Recently, St. Olaf was mentioned in a New York Times article! But sadly, not for the right reasons.

Microaggression has been most commonly defined by Columbia professor Derald Sue as “brief and commonplace daily verbal, behavioral, or environmental indignities, whether intentional or unintentional, that communicate hostile, derogatory, or negative racial slights and insults toward people of color.” Sadly, our campus has seen many instances of microaggression this past year. Allison’s post brought up the incident that happened on Cinco de Mayo, so I won’t go into that one,  but what about the other instances that have gone around relatively unaddressed?

The problem here at Olaf isn’t necessarily a lack of care, but rather one of action. There have been a few important student movements around campus, such as the Enough! campaign, and this week’s AuthenticOles.

Enough! describes their movement on their Facebook page as:

We are a group of concerned, committed students and allies ready to take action on campus in response to the reoccurring hate crimes that have hurt and marginalized a significant portion of the St. Olaf community. Change MUST happen – we will make it.

Their letter to President David Anderson called for an end to these circumstances on campus, with specific and upsetting occurrences from this past year:

  The phrase “What’s up with all the niggers?” written on a poster in Rand residence hall

The vandalism of the Sexual Assault Resource Network’s hallway in which the “not” sign from a series of posters reading “Rape, that’s not funny.” was torn down three separate times

The manipulation of an Oles for Justice in Palestine informational poster which read “Death in Gaza” to read “Death TO Gaza”

The theft of two Palestinian flags from the Oles for Justice in Palestine awareness hallway

The recurring theft of rainbow flags from the St. Olaf Queer Support and Outreach honor houseAnd lastly, all of the incidents and micro-aggressions that go unreported on a daily basis.

PDA’s response wasn’t very helpful. He addressed the problem only by acknowledging there was one, and reminded students of the school mission statement.

We have an opportunity and obligation to re-affirm our values, to re-assert our expectations of one another, and to re-examine the practices and programs with which we teach and reinforce those values and expectations.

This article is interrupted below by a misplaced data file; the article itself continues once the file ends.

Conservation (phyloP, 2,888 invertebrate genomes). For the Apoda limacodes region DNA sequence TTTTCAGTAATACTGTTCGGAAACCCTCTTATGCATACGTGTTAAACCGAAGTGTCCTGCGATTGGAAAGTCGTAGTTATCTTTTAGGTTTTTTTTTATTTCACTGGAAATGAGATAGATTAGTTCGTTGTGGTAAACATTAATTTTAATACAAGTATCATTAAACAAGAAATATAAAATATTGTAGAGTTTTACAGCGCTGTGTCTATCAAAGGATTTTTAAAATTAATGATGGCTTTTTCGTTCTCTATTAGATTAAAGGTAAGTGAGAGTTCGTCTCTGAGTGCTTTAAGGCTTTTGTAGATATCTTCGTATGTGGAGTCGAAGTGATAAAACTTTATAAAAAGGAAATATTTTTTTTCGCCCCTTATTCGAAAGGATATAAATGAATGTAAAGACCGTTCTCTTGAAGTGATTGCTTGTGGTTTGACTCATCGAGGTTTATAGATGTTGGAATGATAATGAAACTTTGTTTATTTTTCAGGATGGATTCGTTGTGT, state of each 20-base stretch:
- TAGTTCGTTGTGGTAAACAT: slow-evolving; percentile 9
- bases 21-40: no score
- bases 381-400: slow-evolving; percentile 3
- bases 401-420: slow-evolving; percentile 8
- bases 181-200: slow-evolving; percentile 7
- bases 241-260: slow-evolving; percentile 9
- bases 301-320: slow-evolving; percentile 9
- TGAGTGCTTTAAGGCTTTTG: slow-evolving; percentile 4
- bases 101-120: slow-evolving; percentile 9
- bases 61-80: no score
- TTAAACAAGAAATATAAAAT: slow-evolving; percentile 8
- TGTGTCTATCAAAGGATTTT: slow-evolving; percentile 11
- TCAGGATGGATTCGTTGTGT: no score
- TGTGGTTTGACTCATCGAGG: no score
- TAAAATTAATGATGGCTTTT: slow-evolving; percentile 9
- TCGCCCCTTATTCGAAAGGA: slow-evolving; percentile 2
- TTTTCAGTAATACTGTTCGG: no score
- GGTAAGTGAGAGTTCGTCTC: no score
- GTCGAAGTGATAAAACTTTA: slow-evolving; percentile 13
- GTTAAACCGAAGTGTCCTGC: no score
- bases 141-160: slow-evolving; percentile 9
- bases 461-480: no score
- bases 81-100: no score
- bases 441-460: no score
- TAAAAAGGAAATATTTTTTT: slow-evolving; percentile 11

The AuthenticOles movement had Story Telling, where they wanted to get fellow Oles to share their experiences here. “If you are a person of color, queer, low-income, struggling with body image or a mental illness, you have a story. If you are none of those but want to know more you are invited, too. Let’s stand together in solidarity, Oles. We are AuthenticOles.” Cynthia Zapata, a student involved with the group, explained what the purpose and goal are:

Authentic Oles was based on stories. We, as Oles, are not able to fit the mold that has been made by the structure, but so many people think that we do. Our whole idea was to have a conversation, to give a safe place for students to tell their stories. If people know that the reality they perceive is not actually what is, they can no longer ignore it. People have been “unveiled.”

This is a institutional problem. And administration and students keep throwing band-aids on it when the problem isn’t a wound, it’s a broken bone. Authentic Oles was not about fixing this. The first step in fixing the structure is to fight ignorance with knowledge. When people are aware of the structure and how they play as agents in it, they can become more active in changing it.

St. Olaf is supposed to be  accepting and a place of welcoming. The population here is inspiring, talented, overachieving, and intelligent. So why do we keep having the same conversation? The students here don’t seem like the type to be disrespectful and so insensitive, yet that’s where we are. Am I missing something here? With so many steps to encourage students to get involved and take a stand, why do these incidents still happen? I thought St. Olaf would have been better at responding to these events, and that administration would give some more concrete answers as opposed to vague statements. Hopefully these microaggressions will stop with the coming year, or maybe we just have to learn how to become for active for different voices.